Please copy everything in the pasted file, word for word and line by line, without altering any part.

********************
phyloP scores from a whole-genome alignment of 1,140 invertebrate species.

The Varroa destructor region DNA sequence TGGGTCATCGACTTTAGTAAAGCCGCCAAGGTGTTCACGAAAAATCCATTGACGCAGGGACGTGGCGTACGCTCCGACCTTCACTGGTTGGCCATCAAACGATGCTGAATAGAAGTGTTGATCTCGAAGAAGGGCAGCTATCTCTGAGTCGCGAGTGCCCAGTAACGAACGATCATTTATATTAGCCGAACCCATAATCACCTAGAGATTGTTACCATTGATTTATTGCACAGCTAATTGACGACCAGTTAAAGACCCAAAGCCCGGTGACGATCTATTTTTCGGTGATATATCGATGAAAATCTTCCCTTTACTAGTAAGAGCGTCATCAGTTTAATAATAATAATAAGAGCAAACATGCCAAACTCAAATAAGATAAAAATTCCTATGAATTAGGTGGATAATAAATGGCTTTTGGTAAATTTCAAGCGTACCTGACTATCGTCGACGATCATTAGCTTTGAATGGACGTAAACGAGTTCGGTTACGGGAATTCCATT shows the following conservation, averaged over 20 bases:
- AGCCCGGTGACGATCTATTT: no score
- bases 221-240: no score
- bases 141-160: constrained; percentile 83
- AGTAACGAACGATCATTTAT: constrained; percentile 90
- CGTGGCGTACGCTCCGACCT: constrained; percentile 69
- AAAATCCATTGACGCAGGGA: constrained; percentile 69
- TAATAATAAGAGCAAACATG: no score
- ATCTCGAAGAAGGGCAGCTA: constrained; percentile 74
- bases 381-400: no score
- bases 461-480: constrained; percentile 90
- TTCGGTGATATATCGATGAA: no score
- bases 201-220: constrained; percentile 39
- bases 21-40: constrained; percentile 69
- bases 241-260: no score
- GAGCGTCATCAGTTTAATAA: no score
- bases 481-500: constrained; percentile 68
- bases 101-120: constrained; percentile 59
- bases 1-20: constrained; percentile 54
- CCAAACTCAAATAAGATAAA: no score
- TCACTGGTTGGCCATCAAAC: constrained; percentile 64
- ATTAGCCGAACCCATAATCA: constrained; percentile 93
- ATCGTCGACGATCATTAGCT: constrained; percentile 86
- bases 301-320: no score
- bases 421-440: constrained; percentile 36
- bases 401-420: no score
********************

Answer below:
phyloP scores from a whole-genome alignment of 1,140 invertebrate species.

The Varroa destructor region DNA sequence TGGGTCATCGACTTTAGTAAAGCCGCCAAGGTGTTCACGAAAAATCCATTGACGCAGGGACGTGGCGTACGCTCCGACCTTCACTGGTTGGCCATCAAACGATGCTGAATAGAAGTGTTGATCTCGAAGAAGGGCAGCTATCTCTGAGTCGCGAGTGCCCAGTAACGAACGATCATTTATATTAGCCGAACCCATAATCACCTAGAGATTGTTACCATTGATTTATTGCACAGCTAATTGACGACCAGTTAAAGACCCAAAGCCCGGTGACGATCTATTTTTCGGTGATATATCGATGAAAATCTTCCCTTTACTAGTAAGAGCGTCATCAGTTTAATAATAATAATAAGAGCAAACATGCCAAACTCAAATAAGATAAAAATTCCTATGAATTAGGTGGATAATAAATGGCTTTTGGTAAATTTCAAGCGTACCTGACTATCGTCGACGATCATTAGCTTTGAATGGACGTAAACGAGTTCGGTTACGGGAATTCCATT shows the following conservation, averaged over 20 bases:
- AGCCCGGTGACGATCTATTT: no score
- bases 221-240: no score
- bases 141-160: constrained; percentile 83
- AGTAACGAACGATCATTTAT: constrained; percentile 90
- CGTGGCGTACGCTCCGACCT: constrained; percentile 69
- AAAATCCATTGACGCAGGGA: constrained; percentile 69
- TAATAATAAGAGCAAACATG: no score
- ATCTCGAAGAAGGGCAGCTA: constrained; percentile 74
- bases 381-400: no score
- bases 461-480: constrained; percentile 90
- TTCGGTGATATATCGATGAA: no score
- bases 201-220: constrained; percentile 39
- bases 21-40: constrained; percentile 69
- bases 241-260: no score
- GAGCGTCATCAGTTTAATAA: no score
- bases 481-500: constrained; percentile 68
- bases 101-120: constrained; percentile 59
- bases 1-20: constrained; percentile 54
- CCAAACTCAAATAAGATAAA: no score
- TCACTGGTTGGCCATCAAAC: constrained; percentile 64
- ATTAGCCGAACCCATAATCA: constrained; percentile 93
- ATCGTCGACGATCATTAGCT: constrained; percentile 86
- bases 301-320: no score
- bases 421-440: constrained; percentile 36
- bases 401-420: no score